Hawaii’s Wild Horses Are Dying

Source: Women of Age Riding Horses

A mysterious illness is killing the wild horses of Waipio Valley, on the Big Island of Hawaii.

hotography Courtesy Aramat Equine Services.

Struggling horses were first spotted in June. Initially, the horse’s gait becomes abnormal and as their muscles atrophy they are unable to walk at all. To date 11 wild horses have died.

The neurological presentation is unique, nothing that veterinarians or officials have previously seen. Domestic horses have not presented with symptoms leading officials to speculate that the condition may derive from something the horses are ingesting.

Veterinarians and officials from Hawaii’s Department of Agriculture have tested and ruled out several neurological diseases including Rhino, West Nile, EPM and influenza. Tissue samples from a recently deceased horse are currently being tested by the Department of Agriculture and Cornell University, renown for their expertise in equine toxicology. Officials hope these more extensive tests will yield an answer, and means of treatment. Results are expected by mid August.

The exact number of wild horses living in the valley is unknown but guesstimated at several dozen. The horses derive from domestic horses turned lose by their owners following a 1946 tsunami that contributed to many residents leaving the area.

UPDATE

SEPTEMBER 2018: Veterinarians have been unable to identify a reason for the deaths of 13 wild horses that occurred between June and July. A press release from the Hawaii Department of Agriculture states the deaths were likely caused by exposure to a “toxicological event”.

Approximately 50-60 wild horses form five separate herds that reside in Waipio Valley. The horses that fell ill were all part of the same herd that resides in the west side of the valley. No other wild horses or domestic horses have been affected.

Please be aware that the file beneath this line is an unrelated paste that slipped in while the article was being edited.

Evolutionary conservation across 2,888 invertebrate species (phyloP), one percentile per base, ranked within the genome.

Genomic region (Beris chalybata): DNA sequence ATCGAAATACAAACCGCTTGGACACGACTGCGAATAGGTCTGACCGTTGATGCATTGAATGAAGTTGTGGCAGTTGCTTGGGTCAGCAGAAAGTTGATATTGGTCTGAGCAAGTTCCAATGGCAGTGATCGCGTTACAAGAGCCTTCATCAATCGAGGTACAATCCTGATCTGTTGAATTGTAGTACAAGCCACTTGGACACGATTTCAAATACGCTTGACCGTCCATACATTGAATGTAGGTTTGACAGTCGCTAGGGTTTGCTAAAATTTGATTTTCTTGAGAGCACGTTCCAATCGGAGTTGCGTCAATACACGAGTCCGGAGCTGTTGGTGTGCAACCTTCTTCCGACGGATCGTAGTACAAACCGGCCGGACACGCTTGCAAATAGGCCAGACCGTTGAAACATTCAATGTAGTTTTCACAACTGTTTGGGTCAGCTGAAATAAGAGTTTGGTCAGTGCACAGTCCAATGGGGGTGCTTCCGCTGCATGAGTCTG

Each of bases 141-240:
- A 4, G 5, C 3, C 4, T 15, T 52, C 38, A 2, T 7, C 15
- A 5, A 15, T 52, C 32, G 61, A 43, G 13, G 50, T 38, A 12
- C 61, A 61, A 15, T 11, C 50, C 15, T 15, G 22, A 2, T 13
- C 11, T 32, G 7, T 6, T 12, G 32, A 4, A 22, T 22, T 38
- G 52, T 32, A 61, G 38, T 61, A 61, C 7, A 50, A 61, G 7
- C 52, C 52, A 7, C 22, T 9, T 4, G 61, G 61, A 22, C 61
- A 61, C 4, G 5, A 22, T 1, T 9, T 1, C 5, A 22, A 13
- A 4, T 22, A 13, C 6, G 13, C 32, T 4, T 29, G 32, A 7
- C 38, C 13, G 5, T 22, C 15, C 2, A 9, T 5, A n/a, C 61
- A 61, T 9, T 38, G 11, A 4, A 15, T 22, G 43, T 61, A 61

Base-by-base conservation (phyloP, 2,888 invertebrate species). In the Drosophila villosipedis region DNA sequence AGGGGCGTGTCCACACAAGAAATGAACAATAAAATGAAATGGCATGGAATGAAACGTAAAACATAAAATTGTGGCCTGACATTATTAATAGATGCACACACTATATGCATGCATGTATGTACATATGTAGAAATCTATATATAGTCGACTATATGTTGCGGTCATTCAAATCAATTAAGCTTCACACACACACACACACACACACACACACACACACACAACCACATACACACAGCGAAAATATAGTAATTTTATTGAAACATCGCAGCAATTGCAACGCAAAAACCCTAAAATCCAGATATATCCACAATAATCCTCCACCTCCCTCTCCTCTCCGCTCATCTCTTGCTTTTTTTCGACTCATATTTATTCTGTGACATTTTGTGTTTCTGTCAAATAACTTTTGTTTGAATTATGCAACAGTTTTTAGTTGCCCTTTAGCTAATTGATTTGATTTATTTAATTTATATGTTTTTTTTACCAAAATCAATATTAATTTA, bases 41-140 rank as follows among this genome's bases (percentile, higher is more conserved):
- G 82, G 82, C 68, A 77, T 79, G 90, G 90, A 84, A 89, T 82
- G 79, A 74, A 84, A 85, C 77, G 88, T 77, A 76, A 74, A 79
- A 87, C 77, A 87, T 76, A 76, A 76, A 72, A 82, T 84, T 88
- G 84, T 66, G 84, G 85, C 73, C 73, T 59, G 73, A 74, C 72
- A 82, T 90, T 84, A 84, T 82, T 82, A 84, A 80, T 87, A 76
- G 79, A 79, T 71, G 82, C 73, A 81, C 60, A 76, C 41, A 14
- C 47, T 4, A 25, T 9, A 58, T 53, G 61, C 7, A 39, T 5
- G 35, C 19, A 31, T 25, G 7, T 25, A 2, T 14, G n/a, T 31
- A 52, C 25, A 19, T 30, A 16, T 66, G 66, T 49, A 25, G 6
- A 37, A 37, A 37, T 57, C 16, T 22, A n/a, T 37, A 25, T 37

The investigation was one of the most extensive conducted in Hawaii.

https://womenofageridinghorses.com/events/news/hawaiis-wild-horses-are-dying/

7 comments

  1. If only one herd area is seeing this kind of illness then whatever is causing it must be confined to that area – maybe do some scientific research regarding the grasses or weeds that exist there?

    Like

      • I live in South West Florida. We have had horses die from ingesting a ground cover called Creeping Indigo. This was brought into the state over 50 years ago, by the University of Florida. It is slowly spreading north. The symptoms of the horses that ingest a toxic level of Creeping Indigo present very much like EPM and other neurological diseases. The symptoms of this herd in Hawaii, sound very similar. For years the Veterinarians did not know what was causing the deaths of some horses, now there is a lot of study going on about the plant. It is very invasive and very hard to exterminate. It would be worth looking into in this area of Hawaii.

        Liked by 1 person

      • Come to think of it – when I was a teenager, a friend of mine bought a large pony & after she had her for a couple years, she began to just melt right away – not a question of care – just kept going downhill – vet couldnt find anything wrong – the end result she went down & couldnt get up. Heard after the fact that she came from an area where there was some kind of mine – whether that was true? Seems to me I have read about something like that in the past few years.

        Liked by 1 person

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